BACKGROUND: Premature sexual activity has become a norm in South African society, often resulting in teenage pregnancy and
sexually transmitted diseases (STD). Occurrence of premature sexual activity is related to insufficient education, gender inequalities, household poverty and place of residence. The Stepping Stones project uses a 10-session programme to educate learners
about relationships, HIV-prevention and teenage pregnancy. The purpose was to measure and describe learners’ sexual knowledge and activities in a rural technical secondary school in North-west Province, South Africa.
METHODS: A cross-sectional survey. Questionnaires were distributed to learners in grade 8 to 12. Descriptive statistics was used
RESULTS: Seventy-nine questionnaires were analysed. Despite a young sample, 26.6% were sexually active and 24.1% engaged in
sexual activity. The mean age for first-time sexual intercourse was 15.2±2.3 years. The use of contraceptives was low (41.2%)
and participants reported difficulty in talking to partners about condom use (54.8%). Almost half (45.5%) of the participants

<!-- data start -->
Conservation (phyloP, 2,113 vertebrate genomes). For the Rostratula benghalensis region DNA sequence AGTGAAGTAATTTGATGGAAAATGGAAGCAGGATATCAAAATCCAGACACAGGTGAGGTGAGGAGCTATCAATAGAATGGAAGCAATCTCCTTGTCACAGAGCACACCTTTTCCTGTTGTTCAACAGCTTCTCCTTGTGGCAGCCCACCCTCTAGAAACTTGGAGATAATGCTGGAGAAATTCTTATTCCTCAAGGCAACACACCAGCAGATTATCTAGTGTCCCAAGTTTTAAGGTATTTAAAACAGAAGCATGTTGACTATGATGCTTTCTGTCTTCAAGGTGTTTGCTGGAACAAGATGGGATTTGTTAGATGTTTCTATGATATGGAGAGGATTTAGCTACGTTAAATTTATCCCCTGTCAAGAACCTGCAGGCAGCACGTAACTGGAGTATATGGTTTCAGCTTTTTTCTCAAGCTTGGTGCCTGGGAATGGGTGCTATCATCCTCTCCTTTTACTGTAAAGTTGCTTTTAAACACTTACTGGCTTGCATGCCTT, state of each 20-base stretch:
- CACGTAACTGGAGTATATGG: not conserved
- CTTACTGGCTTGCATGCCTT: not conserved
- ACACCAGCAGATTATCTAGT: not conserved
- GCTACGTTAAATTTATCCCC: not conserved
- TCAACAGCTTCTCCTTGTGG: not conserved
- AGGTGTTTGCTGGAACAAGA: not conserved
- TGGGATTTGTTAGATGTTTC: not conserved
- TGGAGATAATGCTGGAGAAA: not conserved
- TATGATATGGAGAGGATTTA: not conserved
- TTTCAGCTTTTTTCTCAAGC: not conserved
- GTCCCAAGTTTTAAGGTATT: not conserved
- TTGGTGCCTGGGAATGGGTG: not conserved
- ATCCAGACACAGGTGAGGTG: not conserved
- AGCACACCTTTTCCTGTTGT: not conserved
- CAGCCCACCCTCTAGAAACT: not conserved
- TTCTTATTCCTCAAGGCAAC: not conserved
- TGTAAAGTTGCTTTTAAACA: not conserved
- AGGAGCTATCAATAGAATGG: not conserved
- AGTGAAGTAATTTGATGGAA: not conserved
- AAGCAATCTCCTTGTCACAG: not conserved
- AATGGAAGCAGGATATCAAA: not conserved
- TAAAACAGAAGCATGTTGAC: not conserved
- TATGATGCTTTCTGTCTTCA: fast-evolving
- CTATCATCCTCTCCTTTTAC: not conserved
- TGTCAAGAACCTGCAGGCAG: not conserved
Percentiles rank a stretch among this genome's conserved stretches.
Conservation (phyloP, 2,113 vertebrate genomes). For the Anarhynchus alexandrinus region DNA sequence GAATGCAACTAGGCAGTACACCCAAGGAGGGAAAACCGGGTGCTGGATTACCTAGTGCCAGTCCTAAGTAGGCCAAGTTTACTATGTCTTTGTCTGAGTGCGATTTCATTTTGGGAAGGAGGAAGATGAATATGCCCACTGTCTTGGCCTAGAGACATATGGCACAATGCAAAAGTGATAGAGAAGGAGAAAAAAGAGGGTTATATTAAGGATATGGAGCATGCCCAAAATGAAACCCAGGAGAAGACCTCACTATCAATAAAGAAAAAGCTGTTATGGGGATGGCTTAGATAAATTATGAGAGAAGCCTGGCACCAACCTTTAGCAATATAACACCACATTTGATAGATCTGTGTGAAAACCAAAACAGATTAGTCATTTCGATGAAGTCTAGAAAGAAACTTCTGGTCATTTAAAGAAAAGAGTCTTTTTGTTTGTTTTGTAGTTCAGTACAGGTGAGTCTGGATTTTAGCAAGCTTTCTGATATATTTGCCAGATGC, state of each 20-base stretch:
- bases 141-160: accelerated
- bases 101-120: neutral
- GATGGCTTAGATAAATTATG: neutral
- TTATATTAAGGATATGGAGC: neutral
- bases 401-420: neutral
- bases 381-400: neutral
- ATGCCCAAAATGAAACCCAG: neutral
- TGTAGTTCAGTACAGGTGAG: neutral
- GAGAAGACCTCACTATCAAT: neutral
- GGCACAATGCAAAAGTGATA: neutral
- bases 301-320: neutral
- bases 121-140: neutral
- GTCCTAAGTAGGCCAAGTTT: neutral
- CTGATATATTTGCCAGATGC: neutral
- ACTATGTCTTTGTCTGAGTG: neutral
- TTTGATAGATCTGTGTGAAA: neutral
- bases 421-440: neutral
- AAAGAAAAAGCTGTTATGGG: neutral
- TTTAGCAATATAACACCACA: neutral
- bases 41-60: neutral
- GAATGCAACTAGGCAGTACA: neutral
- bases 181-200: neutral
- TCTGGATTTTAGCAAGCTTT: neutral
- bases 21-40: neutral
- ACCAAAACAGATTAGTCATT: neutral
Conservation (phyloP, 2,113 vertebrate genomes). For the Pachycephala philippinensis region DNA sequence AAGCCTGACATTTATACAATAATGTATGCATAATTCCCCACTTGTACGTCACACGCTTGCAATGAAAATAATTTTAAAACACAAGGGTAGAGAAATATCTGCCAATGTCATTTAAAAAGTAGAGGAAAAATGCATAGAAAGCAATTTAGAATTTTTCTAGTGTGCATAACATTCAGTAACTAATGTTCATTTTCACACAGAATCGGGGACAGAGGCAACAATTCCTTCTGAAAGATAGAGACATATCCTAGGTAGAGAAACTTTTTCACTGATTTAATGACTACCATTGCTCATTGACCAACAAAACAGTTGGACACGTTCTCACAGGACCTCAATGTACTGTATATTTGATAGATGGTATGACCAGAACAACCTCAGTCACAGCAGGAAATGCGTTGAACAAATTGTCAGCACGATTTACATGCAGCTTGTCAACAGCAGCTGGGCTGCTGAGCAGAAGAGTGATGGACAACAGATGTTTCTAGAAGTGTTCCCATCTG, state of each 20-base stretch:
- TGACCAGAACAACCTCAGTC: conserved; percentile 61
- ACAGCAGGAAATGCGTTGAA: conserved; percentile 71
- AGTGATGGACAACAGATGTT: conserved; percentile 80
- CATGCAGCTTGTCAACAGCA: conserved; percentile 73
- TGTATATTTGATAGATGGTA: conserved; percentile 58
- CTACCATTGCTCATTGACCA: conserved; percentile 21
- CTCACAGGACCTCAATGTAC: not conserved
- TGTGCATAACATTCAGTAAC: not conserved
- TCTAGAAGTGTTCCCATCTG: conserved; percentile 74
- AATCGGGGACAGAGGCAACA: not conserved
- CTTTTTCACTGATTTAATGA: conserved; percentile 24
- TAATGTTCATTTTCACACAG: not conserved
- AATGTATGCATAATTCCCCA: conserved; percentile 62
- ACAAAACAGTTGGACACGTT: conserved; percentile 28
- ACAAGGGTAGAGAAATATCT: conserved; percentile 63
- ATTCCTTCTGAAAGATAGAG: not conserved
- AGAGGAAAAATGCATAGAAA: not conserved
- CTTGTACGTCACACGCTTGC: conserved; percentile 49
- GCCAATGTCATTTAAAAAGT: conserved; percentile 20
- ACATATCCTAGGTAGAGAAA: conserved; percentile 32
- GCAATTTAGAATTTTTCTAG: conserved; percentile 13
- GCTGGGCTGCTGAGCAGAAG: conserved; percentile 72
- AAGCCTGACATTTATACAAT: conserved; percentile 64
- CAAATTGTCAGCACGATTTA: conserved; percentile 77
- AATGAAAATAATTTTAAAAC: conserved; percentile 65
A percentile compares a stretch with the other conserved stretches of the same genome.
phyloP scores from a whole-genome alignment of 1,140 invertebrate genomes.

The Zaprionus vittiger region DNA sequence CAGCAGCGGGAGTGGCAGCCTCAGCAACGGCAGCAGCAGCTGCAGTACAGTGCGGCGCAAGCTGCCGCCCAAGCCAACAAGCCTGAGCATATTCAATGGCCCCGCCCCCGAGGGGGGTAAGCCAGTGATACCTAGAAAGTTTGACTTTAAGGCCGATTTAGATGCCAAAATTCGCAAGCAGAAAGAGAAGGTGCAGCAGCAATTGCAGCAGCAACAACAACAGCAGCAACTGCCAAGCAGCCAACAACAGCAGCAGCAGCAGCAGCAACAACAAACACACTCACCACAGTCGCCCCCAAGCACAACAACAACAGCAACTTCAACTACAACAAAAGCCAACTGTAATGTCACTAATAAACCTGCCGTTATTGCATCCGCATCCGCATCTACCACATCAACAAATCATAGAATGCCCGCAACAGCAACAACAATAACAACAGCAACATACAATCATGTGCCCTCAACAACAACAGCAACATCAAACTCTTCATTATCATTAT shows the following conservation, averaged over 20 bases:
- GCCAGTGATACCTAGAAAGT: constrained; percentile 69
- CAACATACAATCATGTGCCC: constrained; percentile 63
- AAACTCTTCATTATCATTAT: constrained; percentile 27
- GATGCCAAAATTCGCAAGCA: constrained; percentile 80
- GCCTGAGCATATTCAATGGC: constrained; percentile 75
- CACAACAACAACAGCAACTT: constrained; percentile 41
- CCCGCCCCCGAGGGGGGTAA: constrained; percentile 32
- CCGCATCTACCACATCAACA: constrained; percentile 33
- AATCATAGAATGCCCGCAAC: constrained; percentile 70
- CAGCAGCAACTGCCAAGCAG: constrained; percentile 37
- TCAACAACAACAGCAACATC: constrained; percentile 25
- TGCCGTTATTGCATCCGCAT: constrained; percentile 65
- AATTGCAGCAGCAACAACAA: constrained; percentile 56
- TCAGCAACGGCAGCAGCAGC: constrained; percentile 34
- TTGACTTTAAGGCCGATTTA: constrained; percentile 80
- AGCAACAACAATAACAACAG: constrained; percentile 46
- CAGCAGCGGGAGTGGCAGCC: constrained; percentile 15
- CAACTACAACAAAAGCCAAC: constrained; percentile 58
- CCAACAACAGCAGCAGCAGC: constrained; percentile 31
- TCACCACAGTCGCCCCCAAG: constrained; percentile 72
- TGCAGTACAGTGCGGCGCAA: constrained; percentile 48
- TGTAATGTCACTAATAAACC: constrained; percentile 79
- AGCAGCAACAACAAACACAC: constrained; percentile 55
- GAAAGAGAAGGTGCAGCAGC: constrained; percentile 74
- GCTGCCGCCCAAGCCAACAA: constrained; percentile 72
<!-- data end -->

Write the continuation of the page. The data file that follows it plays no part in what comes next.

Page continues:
had never heard of STDs. Participants expressed a need to use social media as a sex education tool (12.3%). The primary source
of information was from school-based programmes (58.0%).
CONCLUSION: Findings point to unsafe sexual practice of learners at a school in rural South Africa, even from an early age. This
concern is accompanied by the occurrence of low levels of sexually-related knowledge. The learners would benefit from continued implementation of the Stepping Stones programme. Implementation could be improved by incorporating social media and
emphasising gender equality and negotiation skills in sexually vulnerable situations.